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Analysing unprofitable condos: 3 reasons why Stellar RV has performed poorly

Analysing unprofitable condos: 3 reasons why Stellar RV has performed poorly
PHOTO: Stackedhomes

You might have read our recent article on the 13 condos with the most unprofitable transactions.

In the first two days it racked up nearly 50,000 page views – a sure sign if ever that there needs to be more said about losses incurred in the property market.

That, or the fact that humans do have a tendency to focus more on the bad than good (it’s called the negativity bias).

But I digress.

Psychological aspects aside, there is a lot that you can learn from unprofitable transactions.

But if there is one thing that you need to take away from today it’s this: It never boils down to just one reason why a property is unprofitable.

It’s the same as buying a house – you wouldn’t be buying a unit just because there was an extra large swimming pool in the development.

It would be for multiple reasons, whether it be proximity to the MRT, the wind flow, or even something as obscure as the flooring that came with it was nice (true story).

So today, I’ll be delving deeper into some of the reasons why these condos have fared as badly in the resale market as they did.

More specifically, I’ll be touching on the first one of the list – Stellar RV.

Let’s get right to it!

Stellar RV

Location: River Valley Road (District 10)
Developer: Alliance Land Pte. Ltd.
Lease: Freehold
Completion: 2015
Number of units: 120 units
Profitable transactions: 0
Unprofitable transactions: 13

From the get-go, you can see that it isn’t a pretty sight at all. As of the time of writing, it has recorded 13 unprofitable and zero profitable transactions.

The average loss so far is -$133,027.

As of today, median prices currently stand at $1,724 psf.

Stellar RV did see some resistance over its pricing when it was first launched. Here is the average price for new launches in District 10, back in May 2012:

At that time, the average for the district was $1,636 psf. Now look at Stellar RV’s pricing in the same period:

The median developer price during its launch was about $2,039 psf.

Project Launch Date Units Prices in 2012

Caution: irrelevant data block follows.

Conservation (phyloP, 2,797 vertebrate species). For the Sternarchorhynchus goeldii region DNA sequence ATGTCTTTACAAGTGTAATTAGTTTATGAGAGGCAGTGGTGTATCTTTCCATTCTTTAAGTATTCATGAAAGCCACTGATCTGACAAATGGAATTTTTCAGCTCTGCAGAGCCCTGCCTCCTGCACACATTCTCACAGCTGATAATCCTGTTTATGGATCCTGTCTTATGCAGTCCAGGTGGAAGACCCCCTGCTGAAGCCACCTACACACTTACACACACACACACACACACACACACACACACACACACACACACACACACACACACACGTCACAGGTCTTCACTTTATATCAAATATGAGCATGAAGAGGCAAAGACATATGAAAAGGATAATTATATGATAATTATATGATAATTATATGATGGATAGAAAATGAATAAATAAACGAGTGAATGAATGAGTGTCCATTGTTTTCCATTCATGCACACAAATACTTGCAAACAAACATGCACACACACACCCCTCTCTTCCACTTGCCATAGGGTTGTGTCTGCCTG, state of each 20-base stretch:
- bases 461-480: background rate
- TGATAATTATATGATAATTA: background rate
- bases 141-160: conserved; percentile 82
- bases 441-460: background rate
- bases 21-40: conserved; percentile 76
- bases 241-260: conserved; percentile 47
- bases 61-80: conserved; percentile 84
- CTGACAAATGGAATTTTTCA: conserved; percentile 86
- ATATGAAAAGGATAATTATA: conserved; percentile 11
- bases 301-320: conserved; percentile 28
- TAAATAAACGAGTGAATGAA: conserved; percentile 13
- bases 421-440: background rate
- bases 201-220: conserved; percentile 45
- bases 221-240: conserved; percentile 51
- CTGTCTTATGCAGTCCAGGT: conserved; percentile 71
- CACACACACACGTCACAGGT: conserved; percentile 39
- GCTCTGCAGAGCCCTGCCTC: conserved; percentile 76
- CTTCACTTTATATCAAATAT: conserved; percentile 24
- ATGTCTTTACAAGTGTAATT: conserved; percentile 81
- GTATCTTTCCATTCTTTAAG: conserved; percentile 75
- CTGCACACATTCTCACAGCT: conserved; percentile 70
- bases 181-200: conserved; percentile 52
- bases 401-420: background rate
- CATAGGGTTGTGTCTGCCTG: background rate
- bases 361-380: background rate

Stellar RV 2012 120 $2,039 psf
RV Suites 2008 96 $1,692 psf
RV Edge 2010 108 $1,731 psf
Loft @ Nathan 2010 121

*Loft@Nathan did not have an equivalent transaction in 2012 to compare

So in order to get a better understanding, it’s best to look at the immediate surrounding developments too.

As you might already know from that stretch of River Valley, there are many competing small boutique developments so I’ve picked out the closest competitors (both in terms of distance, attributes, and age).

Here’s a look at its competition from a quantum basis.

Project 1 bedroom size Quantum
Stellar RV 452 $938,000
RV Suites 495 $960,000
RV Edge 366 $707,500

*Prices are from 2012

As you can see from the table above, it was actually competitive from an overall quantum perspective – with the one bedroom at Stellar RV being slightly more affordable due to its smaller size over the older RV suites.

Of course, in terms of the most affordable entry price RV Edge takes the cake here, as the unit only comes in at a paltry 366 square feet.

Now that we’ve got the pricing out of the way, let’s look at some reasons for its dismal performance so far.

1. Timing issue

Stellar RV has only small units – the absolute largest units at Stellar RV are 936 sqft, with most units being between 506 to 517 sqft.

This was a project born out of the ongoing shoebox trend back then – as you can see from the graph above with transactions rising to the peak in 2012 (basically the year Stellar RV was launched).

This was also the period where there were concerns of a potential oversupply of shoebox units – a serious enough issue that it was even raised in parliament in 2012.

So Stellar RV unfortunately was not launched at the best of times, as it was one of the latest entries in terms of a shoebox development to the area.

As you’ve seen in the first pricing table above, Stellar RV was the highest entry price to the area as compared to its neighbours who have all launched earlier at much more palatable prices.

Case in point, RV Residences was launched later in 2013 – at a smaller size (420 sqft) for its shoebox units – and a more affordable price point.

So the diminishing shoebox trend, along with the notable price gap, already left some market watchers wondering if it had much room to appreciate.

2. Project characteristics

As with any small project, minimal facilities would always be a sticky point.

In the case of Stellar RV, it has a relatively small rooftop 27-metre swimming pool, gym, and barbecue area to round off its list of facilities. For those who drive, it has a mechanical car park – which isn’t a popular implementation either.

Sure, it is an efficient use of space – but daily usability can definitely be a pain.

To be fair, it isn’t that it had a bad offering amongst its peers – RV Suites and RV Edge didn’t necessarily fare much better.